The Sexual Life of Catherine M. , by Catherine Millet. Grove Press, 209 pages, $23.
Catherine Millet’s astonishing memoir of physical desire, frequent orgiastic sex and rich psychic debasement, The Sexual Life of Catherine M. , was first published in France last year as La Vie Sexuelle de Catherine M . It was greeted with praise, shock, anger, droll and incomprehensible commentary by Baud-rillard (always a sign of “making it” in France, akin to being a joke on David Letterman here), and huge sales: more than 300,000 copies. If French critics-that’s French and critics ; one cannot decide which most deserves the italics-thought Ms. Millet’s adamantly frank look at her sexuality was an outrage against morality, against decency, and against some putatively more noble tradition of French porn, well, what are Americans going to think? We don’t even have a putatively more noble tradition of porn. We don’t have any “tradition” of porn at all; what we have is an endless stream of dull product and, somewhere in Joseph Biden’s safe, Clarence Thomas’ video-rental records.
Which is to say that to be an American reading the book, slightly in awe of it as well as entertained, is to spend part of one’s literary energy rotating around it, looking for, pardon, the proper position.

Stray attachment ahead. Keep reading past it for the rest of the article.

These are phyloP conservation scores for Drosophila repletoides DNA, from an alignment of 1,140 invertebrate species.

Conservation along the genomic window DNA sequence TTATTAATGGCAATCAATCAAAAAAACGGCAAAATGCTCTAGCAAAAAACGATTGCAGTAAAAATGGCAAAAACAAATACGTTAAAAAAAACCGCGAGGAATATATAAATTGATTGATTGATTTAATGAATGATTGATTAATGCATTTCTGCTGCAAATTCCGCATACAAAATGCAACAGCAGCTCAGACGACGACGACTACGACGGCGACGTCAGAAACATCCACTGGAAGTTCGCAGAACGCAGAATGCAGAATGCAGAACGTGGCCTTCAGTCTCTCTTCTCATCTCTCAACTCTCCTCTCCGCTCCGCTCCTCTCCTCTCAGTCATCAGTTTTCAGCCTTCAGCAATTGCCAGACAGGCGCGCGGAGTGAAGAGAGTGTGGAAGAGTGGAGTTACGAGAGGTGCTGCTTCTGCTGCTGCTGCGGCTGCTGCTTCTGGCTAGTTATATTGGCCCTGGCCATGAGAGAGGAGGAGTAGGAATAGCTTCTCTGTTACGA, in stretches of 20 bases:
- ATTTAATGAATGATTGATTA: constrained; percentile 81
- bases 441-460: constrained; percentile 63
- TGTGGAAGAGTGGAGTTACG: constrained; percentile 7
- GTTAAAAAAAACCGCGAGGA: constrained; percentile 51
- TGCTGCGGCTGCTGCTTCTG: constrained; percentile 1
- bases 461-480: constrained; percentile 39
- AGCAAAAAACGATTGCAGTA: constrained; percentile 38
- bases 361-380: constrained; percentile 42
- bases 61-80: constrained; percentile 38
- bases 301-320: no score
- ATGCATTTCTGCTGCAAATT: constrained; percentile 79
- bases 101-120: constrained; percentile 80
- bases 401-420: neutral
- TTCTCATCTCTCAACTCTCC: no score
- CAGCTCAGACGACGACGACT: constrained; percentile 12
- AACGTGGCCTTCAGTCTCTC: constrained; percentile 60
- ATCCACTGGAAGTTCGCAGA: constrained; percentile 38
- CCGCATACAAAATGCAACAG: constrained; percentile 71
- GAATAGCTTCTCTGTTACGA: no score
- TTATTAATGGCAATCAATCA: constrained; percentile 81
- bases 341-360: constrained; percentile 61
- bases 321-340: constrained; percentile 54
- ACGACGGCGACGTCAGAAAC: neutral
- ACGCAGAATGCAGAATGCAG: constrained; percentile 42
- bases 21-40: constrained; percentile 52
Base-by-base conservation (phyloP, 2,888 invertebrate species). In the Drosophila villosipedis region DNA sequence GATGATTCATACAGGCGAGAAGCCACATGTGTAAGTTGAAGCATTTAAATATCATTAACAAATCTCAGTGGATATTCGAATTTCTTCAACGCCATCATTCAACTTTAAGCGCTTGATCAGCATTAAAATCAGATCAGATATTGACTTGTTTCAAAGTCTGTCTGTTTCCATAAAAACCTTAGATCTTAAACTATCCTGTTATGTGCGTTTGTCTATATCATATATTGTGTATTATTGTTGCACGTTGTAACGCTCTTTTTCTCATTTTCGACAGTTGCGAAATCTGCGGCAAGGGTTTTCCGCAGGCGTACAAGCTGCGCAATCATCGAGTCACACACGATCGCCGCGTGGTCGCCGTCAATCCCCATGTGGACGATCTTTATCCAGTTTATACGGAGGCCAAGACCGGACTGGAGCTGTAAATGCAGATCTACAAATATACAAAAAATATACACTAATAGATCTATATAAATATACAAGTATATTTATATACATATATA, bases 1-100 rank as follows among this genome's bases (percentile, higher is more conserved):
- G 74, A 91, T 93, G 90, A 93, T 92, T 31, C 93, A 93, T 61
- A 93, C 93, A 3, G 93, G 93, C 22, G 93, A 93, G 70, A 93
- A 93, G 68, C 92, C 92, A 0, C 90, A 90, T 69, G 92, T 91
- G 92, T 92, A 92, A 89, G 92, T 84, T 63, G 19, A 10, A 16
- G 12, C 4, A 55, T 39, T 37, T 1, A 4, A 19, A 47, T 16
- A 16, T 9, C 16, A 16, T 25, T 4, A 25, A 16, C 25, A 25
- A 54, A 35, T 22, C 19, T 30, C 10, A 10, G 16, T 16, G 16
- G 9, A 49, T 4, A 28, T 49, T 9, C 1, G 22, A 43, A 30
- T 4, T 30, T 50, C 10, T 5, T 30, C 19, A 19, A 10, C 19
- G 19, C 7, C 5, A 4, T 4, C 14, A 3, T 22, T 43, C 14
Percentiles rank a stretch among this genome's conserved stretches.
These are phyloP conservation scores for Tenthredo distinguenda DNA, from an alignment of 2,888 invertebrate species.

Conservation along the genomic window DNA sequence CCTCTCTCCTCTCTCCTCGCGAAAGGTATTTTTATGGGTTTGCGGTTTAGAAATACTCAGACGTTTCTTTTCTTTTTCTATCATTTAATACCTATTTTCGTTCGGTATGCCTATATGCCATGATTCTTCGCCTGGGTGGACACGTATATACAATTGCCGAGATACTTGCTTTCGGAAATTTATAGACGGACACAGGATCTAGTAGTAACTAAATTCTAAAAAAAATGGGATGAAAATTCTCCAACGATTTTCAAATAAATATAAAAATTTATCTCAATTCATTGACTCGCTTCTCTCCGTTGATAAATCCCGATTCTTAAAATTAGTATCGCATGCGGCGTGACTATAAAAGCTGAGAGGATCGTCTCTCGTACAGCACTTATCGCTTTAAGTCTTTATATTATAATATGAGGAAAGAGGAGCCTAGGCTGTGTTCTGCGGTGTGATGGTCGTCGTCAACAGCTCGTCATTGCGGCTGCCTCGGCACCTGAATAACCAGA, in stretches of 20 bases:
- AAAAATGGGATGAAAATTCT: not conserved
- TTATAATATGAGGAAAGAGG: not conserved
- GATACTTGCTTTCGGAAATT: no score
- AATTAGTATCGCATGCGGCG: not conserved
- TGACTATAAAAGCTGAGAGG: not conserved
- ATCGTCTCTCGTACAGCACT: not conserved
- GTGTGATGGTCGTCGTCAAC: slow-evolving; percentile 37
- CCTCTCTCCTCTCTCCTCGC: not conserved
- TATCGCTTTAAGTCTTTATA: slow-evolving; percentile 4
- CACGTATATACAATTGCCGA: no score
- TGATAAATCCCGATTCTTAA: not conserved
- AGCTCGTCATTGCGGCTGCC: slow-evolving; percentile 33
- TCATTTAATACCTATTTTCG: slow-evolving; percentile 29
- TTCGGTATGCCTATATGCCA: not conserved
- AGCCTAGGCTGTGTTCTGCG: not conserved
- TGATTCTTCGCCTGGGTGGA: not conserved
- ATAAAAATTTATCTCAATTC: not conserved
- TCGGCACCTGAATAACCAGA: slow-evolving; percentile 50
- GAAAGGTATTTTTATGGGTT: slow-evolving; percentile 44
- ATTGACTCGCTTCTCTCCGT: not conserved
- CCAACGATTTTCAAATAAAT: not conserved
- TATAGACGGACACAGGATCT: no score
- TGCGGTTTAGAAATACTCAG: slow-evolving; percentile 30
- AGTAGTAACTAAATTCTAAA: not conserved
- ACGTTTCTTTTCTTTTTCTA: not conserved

Ms. Millet is a respected figure in the Paris art scene, a curator, founding editor of Art Press , and author of eight books of art criticism, including one that is reputed to be the “standard” French guide to contemporary art. She begins her memoir with a snapshot or two of what one senses was a difficult Catholic girlhood. As a teenager, she read Hemingway (presumably The Sun Also Rises ) and was shocked to find a female character that had many lovers-so shocked that she put the book aside. Clearly, however, the notion stuck with her, for shortly after losing her virginity at age 18 she began a life of frequent group sexual activity, in arrangements both spontaneous and organized. She did it in sex clubs, at what the French call, roughly translated, “dirty” parties, in parking lots, alongside roadways, at the Bois de Boulogne, even in the back of a municipal van with a line of men waiting outside-and to judge by the narrative of detailed encounters, she might at any one of these encounters accommodate from 10 to 20 to 40 men, and sometimes a woman or two as well. Thus it is natural to estimate that she has had some form of sexual congress certainly with hundreds and perhaps even more than a thousand people. But in her memory, she says, she can put a name or some signifier of identity to only 49 of them. The rest are faceless.